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    Noninvasive contour choices

    Data, patient results drive device selection absent long-term comparisons

    Choosing technologies for noninvasive body contouring depends on what areas they are approved to treat, the local competition and — where available — the data, say experts who presented at The Cosmetic Bootcamp (CBC) in Aspen, Colo., in July.

    Data-driven

    When investing in equipment, “I’m driven by data,” says Vic Narurkar, M.D. “When I inject a neurotoxin or filler for a patient, I know what each modality can do on its own” and when combined with complementary treatments. He is founder and director of the Bay Area Laser Institute, chairman of dermatology at California Pacific Medical Center, San Francisco, and a CBC cofounder and director.

    Dr. Narurkar says he’s passionate about CoolSculpting in particular because it’s unique among FDA-cleared devices for noninvasive fat reduction.

    “Long-term data show that it creates apoptosis and kills fat cells.”1 And with FDA clearance for noninvasive treatment of fat bulges in the submentum, thigh, abdomen, flank, bra and back fat, knee bulges and most recently the arms, it offers the most versatility among noninvasive fat treatments, he adds.

    A PubMed search reveals more than 75 published CoolSculpting clinical trials and abstracts involving more than 5,000 patients reported during and after 15 years of research and development, he says. This research plus seven years’ commercial experience, including his own clinical experience, shows reproducible results, he says.

    “That’s what I like to see: that my CoolSculpting results are the same as others’ CoolSculpting results,” he says.

    With the CoolMini applicator, he adds, “The big pearl is that for very bulky submental fat, start with the CoolMini because there’s less swelling than with an injectable. We’ve now started using CoolMini for larger areas followed by Kybella (deoxycholic acid, Allergan) to fine-tune.”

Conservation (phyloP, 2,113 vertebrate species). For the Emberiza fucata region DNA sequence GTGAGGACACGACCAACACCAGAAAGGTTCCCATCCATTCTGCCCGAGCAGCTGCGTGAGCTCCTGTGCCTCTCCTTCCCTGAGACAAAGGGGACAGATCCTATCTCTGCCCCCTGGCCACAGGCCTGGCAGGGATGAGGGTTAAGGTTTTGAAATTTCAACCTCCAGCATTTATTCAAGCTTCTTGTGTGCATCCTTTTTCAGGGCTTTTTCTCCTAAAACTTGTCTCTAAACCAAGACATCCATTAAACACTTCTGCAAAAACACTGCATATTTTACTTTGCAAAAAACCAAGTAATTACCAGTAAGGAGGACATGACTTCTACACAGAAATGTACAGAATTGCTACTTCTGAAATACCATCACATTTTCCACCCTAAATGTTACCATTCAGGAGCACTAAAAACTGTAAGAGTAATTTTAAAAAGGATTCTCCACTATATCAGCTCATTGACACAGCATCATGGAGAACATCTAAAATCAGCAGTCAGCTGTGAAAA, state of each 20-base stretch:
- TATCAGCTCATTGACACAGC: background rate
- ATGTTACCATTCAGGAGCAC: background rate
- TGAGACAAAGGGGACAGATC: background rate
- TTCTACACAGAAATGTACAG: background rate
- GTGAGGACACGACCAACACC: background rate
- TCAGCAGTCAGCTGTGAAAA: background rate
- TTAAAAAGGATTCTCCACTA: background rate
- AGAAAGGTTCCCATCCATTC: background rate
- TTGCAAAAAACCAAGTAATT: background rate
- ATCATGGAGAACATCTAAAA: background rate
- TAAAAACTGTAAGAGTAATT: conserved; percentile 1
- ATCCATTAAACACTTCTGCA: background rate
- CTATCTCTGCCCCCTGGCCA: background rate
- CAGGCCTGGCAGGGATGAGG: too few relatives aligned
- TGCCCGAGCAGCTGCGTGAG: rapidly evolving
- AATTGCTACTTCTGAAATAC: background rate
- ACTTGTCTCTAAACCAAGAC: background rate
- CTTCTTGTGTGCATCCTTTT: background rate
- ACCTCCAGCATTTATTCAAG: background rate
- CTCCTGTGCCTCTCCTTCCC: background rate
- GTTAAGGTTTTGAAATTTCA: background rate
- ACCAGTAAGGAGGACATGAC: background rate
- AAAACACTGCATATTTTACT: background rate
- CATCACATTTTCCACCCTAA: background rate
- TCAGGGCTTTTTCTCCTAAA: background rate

The CoolAdvantage applicator slashes treatment times from 60 minutes to 35 minutes, treating more tissue with greater comfort, without compromising results versus the original applicator.2 Post-treatment, Dr. Narurkar says, “The biggest difference we’ve seen with the CoolAdvantage is less bruising and pain.”

    The CoolAdvantage petite addresses the arms, which he said represent the second most-requested treatment area by women seeking noninvasive fat reduction. In the device’s pivotal study, ultrasound measurements showed a mean 3.2 mm reduction here.3

    Eric F. Bernstein, M.D., M.S.E., added, “I was one of the early adopters of CoolSculpting, so I’ve had a long experience with it, and what’s most important to me, as I’m quite a conservative doctor, is a high degree of safety and, of course efficacy. CoolSculpting offers both, and it’s only getting better. The new applicators use less suction and provide cooling through the entire cup, resulting in quicker treatments and even greater safety.”4,5 He is a Philadelphia-based dermatologist in private practice.

    “What goes where”

    When selecting equipment, Jeanine B. Downie, M.D., says, “One of the things I consider is what can go where.”

    With the Exilis device (BTL), she commonly treats ankles, upper knees, arms and underarms. She is a Montclair, New Jersey-based dermatologist and a CBC strategic planning board member.

    Dr. Downie says she chose Exilis over CoolSculpting because when she evaluated the original CoolSculpting device in 2010, it didn’t result in circumference reductions. The device now works consistently well, she adds.

    Often, she couples Exilis with the Futura Fit (Perigee Medical) system, which combines ultrasound and electrical muscle stimulation.

    “With the Futura Fit, I’ve seen decreases in patients’ cholesterol and triglyceride levels,” she notes.

    The Vanquish’s (BTL) large treatment zone allows for treatment of very large abdomens, she says. Liposonix, SculpSure, UltraShape (Syneron Candela) and CoolSculpting are indicated for long-term reductions; Exilis and Vanquish are cleared for temporary reductions. But Dr. Downie says that after Exilis treatment, “I have patients who have kept off their inches for years at a time. And I have patients who regain what they lost.”